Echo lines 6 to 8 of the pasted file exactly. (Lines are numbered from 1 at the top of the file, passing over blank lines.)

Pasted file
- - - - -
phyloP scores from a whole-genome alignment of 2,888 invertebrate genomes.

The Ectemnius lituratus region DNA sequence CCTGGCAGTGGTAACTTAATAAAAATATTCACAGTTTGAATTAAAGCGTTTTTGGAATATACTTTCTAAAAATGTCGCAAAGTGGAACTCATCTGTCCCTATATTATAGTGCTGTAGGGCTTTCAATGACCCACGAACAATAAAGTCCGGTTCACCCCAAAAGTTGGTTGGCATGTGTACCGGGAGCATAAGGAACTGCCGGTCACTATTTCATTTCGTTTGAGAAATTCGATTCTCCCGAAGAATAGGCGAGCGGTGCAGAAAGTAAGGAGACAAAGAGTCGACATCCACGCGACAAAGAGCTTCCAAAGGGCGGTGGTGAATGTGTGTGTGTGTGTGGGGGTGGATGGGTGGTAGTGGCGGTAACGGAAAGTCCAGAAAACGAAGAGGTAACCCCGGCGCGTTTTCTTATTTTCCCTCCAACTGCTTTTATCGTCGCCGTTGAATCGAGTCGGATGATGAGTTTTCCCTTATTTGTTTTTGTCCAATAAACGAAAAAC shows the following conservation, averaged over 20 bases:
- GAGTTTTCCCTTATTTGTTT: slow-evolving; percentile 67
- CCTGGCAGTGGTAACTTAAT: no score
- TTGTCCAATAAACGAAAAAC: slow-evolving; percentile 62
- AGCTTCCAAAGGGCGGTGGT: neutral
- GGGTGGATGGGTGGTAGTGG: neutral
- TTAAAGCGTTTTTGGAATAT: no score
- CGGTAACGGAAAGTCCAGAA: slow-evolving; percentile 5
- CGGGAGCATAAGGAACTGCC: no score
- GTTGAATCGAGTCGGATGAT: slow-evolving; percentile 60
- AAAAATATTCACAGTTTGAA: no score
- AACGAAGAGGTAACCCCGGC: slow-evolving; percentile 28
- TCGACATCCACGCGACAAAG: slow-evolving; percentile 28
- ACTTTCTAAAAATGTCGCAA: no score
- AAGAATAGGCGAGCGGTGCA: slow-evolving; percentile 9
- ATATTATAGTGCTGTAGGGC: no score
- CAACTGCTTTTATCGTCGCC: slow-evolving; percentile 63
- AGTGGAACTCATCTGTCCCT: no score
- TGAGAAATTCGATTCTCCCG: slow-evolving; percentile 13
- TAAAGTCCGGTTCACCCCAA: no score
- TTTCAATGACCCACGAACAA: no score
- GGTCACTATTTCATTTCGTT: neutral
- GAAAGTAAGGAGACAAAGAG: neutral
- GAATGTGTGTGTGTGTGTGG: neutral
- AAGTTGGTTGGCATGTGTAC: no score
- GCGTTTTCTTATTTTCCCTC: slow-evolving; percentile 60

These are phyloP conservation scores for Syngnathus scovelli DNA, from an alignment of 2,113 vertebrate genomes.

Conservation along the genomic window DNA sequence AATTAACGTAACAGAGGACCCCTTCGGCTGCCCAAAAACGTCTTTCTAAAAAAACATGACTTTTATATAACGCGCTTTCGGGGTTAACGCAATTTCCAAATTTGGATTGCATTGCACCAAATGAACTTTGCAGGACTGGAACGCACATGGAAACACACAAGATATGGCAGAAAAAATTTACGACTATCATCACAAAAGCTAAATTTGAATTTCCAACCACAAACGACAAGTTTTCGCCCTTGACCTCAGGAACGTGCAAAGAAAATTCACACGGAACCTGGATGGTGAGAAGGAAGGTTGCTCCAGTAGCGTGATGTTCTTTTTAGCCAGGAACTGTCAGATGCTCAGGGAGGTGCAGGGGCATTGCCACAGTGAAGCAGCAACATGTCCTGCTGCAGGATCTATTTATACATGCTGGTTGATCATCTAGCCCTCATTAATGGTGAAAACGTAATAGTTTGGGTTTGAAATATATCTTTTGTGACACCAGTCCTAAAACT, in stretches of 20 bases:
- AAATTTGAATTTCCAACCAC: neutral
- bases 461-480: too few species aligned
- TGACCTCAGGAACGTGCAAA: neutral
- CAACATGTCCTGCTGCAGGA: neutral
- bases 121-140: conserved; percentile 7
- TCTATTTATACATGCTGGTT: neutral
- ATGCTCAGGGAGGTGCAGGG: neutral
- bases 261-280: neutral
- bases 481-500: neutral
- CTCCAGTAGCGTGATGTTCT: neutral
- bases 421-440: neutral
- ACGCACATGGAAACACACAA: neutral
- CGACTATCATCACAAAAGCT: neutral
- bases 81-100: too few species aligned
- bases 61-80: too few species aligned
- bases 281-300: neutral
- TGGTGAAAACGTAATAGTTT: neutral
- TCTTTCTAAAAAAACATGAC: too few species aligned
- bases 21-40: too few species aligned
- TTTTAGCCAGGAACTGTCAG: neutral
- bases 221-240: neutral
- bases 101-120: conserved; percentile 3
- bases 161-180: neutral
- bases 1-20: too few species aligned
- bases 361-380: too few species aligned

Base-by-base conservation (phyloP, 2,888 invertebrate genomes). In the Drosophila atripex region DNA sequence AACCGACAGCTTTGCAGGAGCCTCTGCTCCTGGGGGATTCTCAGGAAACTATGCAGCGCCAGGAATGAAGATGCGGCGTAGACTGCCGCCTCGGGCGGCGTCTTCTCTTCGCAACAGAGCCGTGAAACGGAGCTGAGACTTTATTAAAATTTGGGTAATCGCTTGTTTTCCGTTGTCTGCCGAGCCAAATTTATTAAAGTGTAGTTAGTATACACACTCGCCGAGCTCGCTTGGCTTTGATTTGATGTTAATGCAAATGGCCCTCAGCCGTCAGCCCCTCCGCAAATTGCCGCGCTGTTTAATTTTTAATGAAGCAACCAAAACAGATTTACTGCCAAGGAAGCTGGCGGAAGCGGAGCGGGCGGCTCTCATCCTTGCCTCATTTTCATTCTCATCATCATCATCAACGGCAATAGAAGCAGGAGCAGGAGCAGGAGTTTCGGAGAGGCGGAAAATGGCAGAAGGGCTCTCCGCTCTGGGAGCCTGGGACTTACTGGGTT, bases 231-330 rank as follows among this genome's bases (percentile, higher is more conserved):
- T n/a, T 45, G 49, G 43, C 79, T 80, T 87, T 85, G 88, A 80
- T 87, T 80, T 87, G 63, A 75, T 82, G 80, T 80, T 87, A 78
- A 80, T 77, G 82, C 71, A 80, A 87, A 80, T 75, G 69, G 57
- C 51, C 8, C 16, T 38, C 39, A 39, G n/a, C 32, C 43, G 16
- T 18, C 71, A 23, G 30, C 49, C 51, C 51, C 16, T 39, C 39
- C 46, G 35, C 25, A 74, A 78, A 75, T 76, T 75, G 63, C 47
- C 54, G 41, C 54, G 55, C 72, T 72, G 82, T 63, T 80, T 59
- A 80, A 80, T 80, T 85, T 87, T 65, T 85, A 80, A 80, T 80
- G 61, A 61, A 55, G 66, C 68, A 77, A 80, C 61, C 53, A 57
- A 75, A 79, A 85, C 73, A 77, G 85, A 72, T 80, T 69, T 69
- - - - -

- AGCTTCCAAAGGGCGGTGGT: neutral
- GGGTGGATGGGTGGTAGTGG: neutral
- TTAAAGCGTTTTTGGAATAT: no score